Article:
We Can’t Escape Human Brain Wiring. Why, How, & How to Manage

Hi UWS achievers!  In my March 25th post I shared the idea we’re subject to certain psychological principles/natural laws and the keys to navigating are 1) recognize them, 2) discern when one or more conflicting principle/natural laws takes precedence over others depending on the situation, and 3) find the courage & resolve to act on them (or not) in order of priority.  We’re subject to those natural laws because every human brain is wired to react predictably to certain stimuli. 

I’d like to share 2 resources that have helped me understand why our brains are wired this way, recognize the traits of this wiring in myself and others, and learn how to manage for optimal success and problem avoidance/mitigation in sales, business, & life in general through synergistic collaboration (as far as possible) vs destructive manipulation.

The first is a Harvard Business Review article titled “How Hardwired is Human Behavior?” by Nigel Nicholson.  (Interesting to note this isn’t new- published in 1998- yet you wouldn’t necessarily see a lot of this information in practice by observing modern sales management.  What you’re more likely to find would be like computer manufacturers still using vacuum tubes.)  In any event, the premise: based on years of research in many disciplines including genetics, neuropsychology, paleobiology, etc., there’s overwhelming evidence our brains are the same as our Stone Age hunter-gatherer ancestors: programmed to survive more simple, dangerous, harsh circumstances vs thrive in our relatively safe, complex, modern world.  A few key traits & how to manage include:

-We “hear bad news first & loudest.”  Manage by being “sensitive to the emotional minefields that all negative messages must navigate” and only communicating negative messages when absolutely required, fully aware of the natural reaction and potential consequences. 

-We “put confidence before realism and work hard to shield (ourselves) from any evidence (to the contrary).”  Manage by “challenge(ing) human nature and ask(ing) questions such as, am I being overly optimistic?”

-We “stereotype people based on very small pieces of evidence, mainly their looks and a few readily apparent behaviors.”  Manage by consciously attempting to remember “people are complex and many-sided” and I’d add sincerely try to understand each as much as possible.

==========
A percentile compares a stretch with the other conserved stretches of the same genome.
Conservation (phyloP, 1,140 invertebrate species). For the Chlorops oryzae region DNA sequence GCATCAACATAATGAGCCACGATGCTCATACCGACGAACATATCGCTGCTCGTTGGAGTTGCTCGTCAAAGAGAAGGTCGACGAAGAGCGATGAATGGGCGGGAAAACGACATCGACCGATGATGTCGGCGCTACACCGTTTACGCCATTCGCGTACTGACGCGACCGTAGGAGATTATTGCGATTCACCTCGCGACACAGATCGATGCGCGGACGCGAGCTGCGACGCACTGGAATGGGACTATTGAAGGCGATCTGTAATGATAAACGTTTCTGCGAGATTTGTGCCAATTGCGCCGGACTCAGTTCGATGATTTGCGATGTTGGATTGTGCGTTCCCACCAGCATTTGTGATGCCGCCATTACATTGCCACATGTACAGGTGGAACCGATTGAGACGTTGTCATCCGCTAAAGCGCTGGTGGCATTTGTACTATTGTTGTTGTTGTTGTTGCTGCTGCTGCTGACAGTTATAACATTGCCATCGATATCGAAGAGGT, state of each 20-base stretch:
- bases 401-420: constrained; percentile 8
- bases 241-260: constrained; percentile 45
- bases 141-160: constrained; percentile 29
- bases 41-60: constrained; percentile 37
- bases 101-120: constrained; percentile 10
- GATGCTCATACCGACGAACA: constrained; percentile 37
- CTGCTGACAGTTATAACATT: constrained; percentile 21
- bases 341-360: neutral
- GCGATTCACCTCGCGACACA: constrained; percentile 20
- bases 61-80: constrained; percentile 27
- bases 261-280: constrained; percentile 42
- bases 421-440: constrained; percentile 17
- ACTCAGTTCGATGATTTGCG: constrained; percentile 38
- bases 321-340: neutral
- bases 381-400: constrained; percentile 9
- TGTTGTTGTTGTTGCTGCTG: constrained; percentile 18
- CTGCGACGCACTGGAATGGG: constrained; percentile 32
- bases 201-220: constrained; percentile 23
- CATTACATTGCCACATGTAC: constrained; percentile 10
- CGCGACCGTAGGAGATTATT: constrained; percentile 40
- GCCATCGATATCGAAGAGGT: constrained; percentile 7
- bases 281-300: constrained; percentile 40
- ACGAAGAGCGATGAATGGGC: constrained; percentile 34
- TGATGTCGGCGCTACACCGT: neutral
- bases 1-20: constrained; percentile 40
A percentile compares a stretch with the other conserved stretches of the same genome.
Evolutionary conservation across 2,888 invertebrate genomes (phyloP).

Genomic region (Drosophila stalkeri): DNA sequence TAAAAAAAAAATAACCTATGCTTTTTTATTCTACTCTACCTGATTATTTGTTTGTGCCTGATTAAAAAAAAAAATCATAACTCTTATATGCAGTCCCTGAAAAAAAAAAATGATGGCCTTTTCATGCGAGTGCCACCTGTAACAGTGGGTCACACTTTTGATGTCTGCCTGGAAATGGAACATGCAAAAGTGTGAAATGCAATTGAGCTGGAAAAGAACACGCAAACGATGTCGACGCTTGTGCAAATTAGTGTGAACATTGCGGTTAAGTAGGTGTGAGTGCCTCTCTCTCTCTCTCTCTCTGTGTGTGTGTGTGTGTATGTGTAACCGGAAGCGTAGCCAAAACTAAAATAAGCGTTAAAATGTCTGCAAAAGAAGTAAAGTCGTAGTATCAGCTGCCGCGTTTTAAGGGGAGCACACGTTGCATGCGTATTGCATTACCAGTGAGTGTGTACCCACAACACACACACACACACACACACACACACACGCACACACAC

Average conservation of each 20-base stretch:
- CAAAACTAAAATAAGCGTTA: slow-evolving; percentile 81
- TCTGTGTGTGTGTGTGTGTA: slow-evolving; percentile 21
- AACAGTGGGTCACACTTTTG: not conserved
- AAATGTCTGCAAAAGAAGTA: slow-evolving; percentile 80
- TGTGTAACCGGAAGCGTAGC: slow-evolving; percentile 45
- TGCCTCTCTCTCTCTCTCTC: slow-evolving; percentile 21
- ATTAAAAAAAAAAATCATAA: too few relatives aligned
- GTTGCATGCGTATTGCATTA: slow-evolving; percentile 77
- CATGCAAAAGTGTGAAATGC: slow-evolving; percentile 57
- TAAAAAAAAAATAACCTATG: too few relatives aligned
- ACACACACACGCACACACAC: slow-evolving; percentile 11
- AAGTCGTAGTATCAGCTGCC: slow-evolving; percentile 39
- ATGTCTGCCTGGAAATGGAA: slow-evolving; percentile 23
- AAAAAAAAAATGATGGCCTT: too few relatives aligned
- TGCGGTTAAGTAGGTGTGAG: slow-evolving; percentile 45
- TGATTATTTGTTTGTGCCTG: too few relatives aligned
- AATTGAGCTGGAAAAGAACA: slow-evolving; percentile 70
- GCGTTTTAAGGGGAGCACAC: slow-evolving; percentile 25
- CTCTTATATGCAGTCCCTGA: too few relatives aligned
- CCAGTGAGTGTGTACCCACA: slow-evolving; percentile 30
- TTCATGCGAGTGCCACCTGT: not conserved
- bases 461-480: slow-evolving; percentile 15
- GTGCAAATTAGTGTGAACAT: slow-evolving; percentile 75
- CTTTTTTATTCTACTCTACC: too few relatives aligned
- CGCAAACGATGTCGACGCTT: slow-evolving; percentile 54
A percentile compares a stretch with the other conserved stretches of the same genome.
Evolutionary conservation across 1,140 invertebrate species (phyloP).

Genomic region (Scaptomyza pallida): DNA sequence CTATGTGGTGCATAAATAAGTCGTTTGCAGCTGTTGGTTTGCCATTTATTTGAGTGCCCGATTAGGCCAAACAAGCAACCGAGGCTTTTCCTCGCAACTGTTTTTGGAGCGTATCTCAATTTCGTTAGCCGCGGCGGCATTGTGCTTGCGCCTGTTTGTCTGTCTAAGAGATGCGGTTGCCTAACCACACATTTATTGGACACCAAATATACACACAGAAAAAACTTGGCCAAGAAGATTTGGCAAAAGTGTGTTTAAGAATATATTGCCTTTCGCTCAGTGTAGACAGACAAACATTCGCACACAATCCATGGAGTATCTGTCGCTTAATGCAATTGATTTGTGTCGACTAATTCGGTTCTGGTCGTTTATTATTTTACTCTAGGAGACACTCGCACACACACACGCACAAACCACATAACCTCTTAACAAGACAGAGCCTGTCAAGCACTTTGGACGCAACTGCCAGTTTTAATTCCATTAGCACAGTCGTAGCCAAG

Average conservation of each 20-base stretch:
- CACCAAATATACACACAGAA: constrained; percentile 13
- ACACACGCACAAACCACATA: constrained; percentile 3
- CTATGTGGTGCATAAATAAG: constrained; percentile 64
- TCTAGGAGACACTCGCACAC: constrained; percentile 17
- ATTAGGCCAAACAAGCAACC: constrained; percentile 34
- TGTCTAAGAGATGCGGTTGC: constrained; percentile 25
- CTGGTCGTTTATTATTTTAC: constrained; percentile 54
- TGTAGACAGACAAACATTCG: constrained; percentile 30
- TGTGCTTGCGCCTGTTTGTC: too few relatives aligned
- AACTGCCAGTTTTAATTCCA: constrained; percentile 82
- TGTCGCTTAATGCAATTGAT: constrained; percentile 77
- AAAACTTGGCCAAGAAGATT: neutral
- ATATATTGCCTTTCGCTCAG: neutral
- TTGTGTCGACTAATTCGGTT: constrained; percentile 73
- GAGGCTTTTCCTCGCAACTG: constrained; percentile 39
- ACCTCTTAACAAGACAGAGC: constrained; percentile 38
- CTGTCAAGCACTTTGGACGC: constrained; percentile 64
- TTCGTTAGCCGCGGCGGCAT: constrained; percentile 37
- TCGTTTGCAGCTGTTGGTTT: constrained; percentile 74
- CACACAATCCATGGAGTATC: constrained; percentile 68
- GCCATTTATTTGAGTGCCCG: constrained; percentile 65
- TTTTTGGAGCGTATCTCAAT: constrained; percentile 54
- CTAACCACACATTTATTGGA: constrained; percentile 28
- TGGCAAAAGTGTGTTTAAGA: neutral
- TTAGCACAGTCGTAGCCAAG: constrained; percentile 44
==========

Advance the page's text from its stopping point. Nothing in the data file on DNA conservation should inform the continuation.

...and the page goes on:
Second is one of my favorite books: “Influence” by Robert B. Cialdini, PH.D.  Also a classic dating back several decades, the author explores in-depth a few of our key hardwired traits including reciprocity, scarcity, consistency, liking, etc., what triggers them in our brains, and how one might ethically navigate as a buyer or seller.

Example: Scarcity.  The more people perceive other people or objects as scarce, rare, dwindling in availability, etc., the more they naturally value those people or objects.  It’s triggered anytime one person perceives another person or object as scarce or becoming more so.  It’s what causes feeding frenzies in the animal kingdom, fights on Black Friday, and why “limited time only” is so prevalent in marketing literature.  To use it effectively and ethically as a seller, value your time and always ask yourself what might be a more efficient/effective use.  (Tip from me for sales interactions; I’d suggest calculating all the hard costs of your time, your resources’ time, and knowing the hard costs and profitability goals of your company.  That information will help you not spend too much time & energy with prospects and customers who, according to the scarcity principle, naturally value all the above less than they should, increasing your perceived value in the process.)  To navigate it effectively as a consumer, remember you’re wired to react to it.  Before you buy anything (or sell any stocks 😊), force yourself to evaluate the real needs, pros, and cons, and act based on the rational analysis.       

An important final thought.  On occasion, destruction, dissolution, and/or reframing of relationships and agreements are the healthiest actions to bring about optimal ends for all parties.  I’d submit when that happens it’s even more critical to be mindful of human brain wiring to optimally navigate.  On the 4th of July we’ll commemorate one of the best examples in history.

Todd Lamoreaux